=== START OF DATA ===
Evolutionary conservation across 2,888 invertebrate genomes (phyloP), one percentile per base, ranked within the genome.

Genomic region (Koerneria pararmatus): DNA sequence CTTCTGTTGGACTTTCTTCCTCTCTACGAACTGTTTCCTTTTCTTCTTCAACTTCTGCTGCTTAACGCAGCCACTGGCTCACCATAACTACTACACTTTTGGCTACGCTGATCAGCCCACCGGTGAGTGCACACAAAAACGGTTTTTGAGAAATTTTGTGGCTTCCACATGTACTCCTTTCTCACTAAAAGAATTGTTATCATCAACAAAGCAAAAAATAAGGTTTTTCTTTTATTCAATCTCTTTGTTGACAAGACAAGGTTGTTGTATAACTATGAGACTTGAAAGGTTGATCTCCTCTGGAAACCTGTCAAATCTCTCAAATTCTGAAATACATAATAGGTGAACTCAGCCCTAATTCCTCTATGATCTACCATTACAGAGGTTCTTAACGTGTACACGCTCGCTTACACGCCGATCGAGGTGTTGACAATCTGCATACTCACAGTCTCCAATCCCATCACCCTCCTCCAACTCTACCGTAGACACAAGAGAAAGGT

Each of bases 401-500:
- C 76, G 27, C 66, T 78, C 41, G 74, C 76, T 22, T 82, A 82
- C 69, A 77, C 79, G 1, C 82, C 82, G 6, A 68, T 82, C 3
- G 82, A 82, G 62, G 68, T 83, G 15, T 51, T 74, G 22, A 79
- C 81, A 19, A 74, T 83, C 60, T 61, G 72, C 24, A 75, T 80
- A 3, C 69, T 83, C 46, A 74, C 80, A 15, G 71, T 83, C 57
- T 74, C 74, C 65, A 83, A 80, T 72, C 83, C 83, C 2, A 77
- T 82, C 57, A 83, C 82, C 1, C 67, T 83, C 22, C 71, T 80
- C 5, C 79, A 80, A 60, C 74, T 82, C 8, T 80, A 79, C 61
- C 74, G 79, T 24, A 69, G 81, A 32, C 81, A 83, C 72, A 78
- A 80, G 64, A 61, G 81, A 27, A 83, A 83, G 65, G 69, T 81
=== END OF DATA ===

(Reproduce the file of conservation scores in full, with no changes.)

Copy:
Evolutionary conservation across 2,888 invertebrate genomes (phyloP), one percentile per base, ranked within the genome.

Genomic region (Koerneria pararmatus): DNA sequence CTTCTGTTGGACTTTCTTCCTCTCTACGAACTGTTTCCTTTTCTTCTTCAACTTCTGCTGCTTAACGCAGCCACTGGCTCACCATAACTACTACACTTTTGGCTACGCTGATCAGCCCACCGGTGAGTGCACACAAAAACGGTTTTTGAGAAATTTTGTGGCTTCCACATGTACTCCTTTCTCACTAAAAGAATTGTTATCATCAACAAAGCAAAAAATAAGGTTTTTCTTTTATTCAATCTCTTTGTTGACAAGACAAGGTTGTTGTATAACTATGAGACTTGAAAGGTTGATCTCCTCTGGAAACCTGTCAAATCTCTCAAATTCTGAAATACATAATAGGTGAACTCAGCCCTAATTCCTCTATGATCTACCATTACAGAGGTTCTTAACGTGTACACGCTCGCTTACACGCCGATCGAGGTGTTGACAATCTGCATACTCACAGTCTCCAATCCCATCACCCTCCTCCAACTCTACCGTAGACACAAGAGAAAGGT

Each of bases 401-500:
- C 76, G 27, C 66, T 78, C 41, G 74, C 76, T 22, T 82, A 82
- C 69, A 77, C 79, G 1, C 82, C 82, G 6, A 68, T 82, C 3
- G 82, A 82, G 62, G 68, T 83, G 15, T 51, T 74, G 22, A 79
- C 81, A 19, A 74, T 83, C 60, T 61, G 72, C 24, A 75, T 80
- A 3, C 69, T 83, C 46, A 74, C 80, A 15, G 71, T 83, C 57
- T 74, C 74, C 65, A 83, A 80, T 72, C 83, C 83, C 2, A 77
- T 82, C 57, A 83, C 82, C 1, C 67, T 83, C 22, C 71, T 80
- C 5, C 79, A 80, A 60, C 74, T 82, C 8, T 80, A 79, C 61
- C 74, G 79, T 24, A 69, G 81, A 32, C 81, A 83, C 72, A 78
- A 80, G 64, A 61, G 81, A 27, A 83, A 83, G 65, G 69, T 81